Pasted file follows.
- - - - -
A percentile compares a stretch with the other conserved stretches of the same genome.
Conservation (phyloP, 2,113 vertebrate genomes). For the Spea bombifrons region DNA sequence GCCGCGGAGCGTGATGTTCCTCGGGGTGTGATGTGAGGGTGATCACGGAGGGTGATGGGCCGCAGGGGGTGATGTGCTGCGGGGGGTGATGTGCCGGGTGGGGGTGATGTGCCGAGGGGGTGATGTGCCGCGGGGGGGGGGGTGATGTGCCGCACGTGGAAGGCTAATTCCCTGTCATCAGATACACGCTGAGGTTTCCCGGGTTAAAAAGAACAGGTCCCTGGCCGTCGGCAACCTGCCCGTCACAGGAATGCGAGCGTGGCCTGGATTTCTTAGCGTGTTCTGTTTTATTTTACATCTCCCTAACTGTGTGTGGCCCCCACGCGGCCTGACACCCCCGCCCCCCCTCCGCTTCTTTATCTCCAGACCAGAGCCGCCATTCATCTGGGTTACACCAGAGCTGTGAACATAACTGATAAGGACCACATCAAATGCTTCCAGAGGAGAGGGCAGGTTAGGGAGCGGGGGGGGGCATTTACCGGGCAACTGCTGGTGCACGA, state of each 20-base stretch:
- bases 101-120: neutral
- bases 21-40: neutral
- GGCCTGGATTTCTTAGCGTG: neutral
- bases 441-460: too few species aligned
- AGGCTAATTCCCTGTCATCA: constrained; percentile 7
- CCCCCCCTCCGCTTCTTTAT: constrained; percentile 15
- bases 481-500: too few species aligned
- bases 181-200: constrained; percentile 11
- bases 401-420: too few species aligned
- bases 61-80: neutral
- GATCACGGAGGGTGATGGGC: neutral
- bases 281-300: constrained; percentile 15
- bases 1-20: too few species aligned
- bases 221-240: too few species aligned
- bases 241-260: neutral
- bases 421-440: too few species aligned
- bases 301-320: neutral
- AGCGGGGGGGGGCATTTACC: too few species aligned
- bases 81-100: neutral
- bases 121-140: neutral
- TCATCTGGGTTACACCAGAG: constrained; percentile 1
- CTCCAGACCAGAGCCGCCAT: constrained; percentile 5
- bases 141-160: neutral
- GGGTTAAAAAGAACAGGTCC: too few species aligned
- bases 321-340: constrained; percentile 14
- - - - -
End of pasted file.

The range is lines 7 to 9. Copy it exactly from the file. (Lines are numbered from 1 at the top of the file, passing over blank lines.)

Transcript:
- AGGCTAATTCCCTGTCATCA: constrained; percentile 7
- CCCCCCCTCCGCTTCTTTAT: constrained; percentile 15
- bases 481-500: too few species aligned